Originally Posted by NEOH212
Sorry but outside of penetration, I don't see what the 10mm does that the .40 doesn't already do for all practical purposes.
For self defense, I don't need more than the .40 S&W or the .45 ACP.
For the woods, I want more that what the 10mm has to offer.
It's a good cartridge in it's own right but I can't justify the cost and recoil when the .40 or .45 does everything I need them to do without the cost, recoil, bulk, and the sever potential for over penetration.
To sum it up, my personal feeling on the 10mm is it's too much for the two legged critters and too little for the four legged ones. Too much in one case and not (or barely) enough in the other. I just never saw what the 10mm could do for me that cartridges slightly larger or slightly smaller couldn't do already.
The 10mm was a solution in search of a problem and was more of a bastard round than the .40 S&W IMHO.
Well, I've replied to you in another thread on nearly the same thing so I won't repeat it here too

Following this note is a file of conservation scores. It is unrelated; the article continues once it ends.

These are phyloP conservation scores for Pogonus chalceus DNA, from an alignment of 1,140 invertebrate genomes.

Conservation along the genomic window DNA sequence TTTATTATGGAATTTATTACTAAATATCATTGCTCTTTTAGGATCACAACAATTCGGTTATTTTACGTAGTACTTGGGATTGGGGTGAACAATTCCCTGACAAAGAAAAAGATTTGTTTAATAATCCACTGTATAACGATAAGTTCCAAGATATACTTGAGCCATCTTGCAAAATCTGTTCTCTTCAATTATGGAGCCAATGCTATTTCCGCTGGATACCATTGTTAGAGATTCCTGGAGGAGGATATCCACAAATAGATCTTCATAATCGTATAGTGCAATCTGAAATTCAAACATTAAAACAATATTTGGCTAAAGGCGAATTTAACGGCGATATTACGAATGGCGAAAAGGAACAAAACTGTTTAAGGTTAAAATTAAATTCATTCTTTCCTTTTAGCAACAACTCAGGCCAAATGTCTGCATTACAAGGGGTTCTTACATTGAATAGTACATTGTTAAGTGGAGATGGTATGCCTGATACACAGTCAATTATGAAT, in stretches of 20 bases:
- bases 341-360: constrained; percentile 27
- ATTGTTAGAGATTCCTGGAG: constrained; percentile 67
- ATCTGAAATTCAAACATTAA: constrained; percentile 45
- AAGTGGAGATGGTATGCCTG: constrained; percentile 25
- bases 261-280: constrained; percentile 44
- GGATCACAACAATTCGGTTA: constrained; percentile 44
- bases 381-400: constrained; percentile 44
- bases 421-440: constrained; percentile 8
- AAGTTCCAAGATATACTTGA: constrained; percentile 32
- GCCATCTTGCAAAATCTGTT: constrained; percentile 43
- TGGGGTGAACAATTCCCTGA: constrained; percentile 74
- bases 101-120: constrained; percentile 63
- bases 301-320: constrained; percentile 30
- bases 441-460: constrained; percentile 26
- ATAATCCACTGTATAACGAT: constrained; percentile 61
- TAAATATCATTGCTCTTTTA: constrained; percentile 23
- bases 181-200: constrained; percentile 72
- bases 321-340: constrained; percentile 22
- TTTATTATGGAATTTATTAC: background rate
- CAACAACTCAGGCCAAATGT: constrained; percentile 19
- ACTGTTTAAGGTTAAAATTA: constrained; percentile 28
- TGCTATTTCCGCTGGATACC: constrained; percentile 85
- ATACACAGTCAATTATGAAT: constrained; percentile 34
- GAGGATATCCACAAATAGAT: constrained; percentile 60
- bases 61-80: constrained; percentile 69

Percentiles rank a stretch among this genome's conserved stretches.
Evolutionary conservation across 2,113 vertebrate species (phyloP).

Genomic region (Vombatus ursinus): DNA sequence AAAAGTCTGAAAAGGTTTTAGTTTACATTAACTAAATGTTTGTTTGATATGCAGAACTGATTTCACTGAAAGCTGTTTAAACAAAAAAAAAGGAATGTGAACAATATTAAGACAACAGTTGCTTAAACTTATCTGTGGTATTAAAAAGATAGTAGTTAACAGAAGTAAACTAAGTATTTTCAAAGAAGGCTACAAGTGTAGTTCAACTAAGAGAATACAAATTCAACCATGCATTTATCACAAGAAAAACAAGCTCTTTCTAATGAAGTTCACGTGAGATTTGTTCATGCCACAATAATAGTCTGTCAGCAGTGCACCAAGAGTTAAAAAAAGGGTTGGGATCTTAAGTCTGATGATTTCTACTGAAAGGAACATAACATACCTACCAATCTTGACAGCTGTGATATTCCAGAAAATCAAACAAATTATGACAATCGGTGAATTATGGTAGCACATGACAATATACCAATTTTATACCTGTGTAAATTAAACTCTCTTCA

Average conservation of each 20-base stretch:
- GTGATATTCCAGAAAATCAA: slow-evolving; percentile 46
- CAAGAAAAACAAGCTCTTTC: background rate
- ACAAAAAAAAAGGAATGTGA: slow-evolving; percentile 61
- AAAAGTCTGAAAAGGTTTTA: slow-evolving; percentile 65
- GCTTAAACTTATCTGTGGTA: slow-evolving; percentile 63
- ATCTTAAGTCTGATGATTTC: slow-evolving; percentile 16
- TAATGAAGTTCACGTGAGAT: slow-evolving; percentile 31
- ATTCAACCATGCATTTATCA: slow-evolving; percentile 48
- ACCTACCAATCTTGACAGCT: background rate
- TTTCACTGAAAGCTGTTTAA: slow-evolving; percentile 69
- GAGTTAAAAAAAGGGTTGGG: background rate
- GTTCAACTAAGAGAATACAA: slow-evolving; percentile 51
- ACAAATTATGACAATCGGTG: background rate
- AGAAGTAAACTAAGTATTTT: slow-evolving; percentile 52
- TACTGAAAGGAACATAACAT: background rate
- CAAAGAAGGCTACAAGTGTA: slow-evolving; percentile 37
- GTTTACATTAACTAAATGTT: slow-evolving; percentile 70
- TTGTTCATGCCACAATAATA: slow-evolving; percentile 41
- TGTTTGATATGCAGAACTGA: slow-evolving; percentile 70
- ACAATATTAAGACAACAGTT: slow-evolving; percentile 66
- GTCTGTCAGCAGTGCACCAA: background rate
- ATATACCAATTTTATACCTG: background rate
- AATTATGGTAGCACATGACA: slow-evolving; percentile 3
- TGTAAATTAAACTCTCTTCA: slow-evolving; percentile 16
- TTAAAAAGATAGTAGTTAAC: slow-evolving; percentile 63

much...but I'll cover a few different points.
I understand that you test your ammo, I don't know how or what you do for testing. It would seem to me that if you can't see any difference between the other calibers you mention besides penetration, I would only guess that you may not be shooting enough stuff
. Whether it's water jugs, magazines, car parts, whatever...it's been my experience the 10mm flat out stands above the others you've mentioned with authority. Here again, this is just an assumption and I won't pretend to know
what you do for testing. My tests are not scientific in the least but I do not form my opinions of the 10mm capabilities on my tests, or any one test alone.
On another note, in reference to your post regarding the .357 mag. You would think it would be hard to argue the 10mm ballistic capabilities when it's toting the same numbers or better than the King of stopping. The .357 did this with antiquated bullet design which had a strong tendency to fragment. I know you like published street data for backing but damn, sometimes a freight train is a freight train.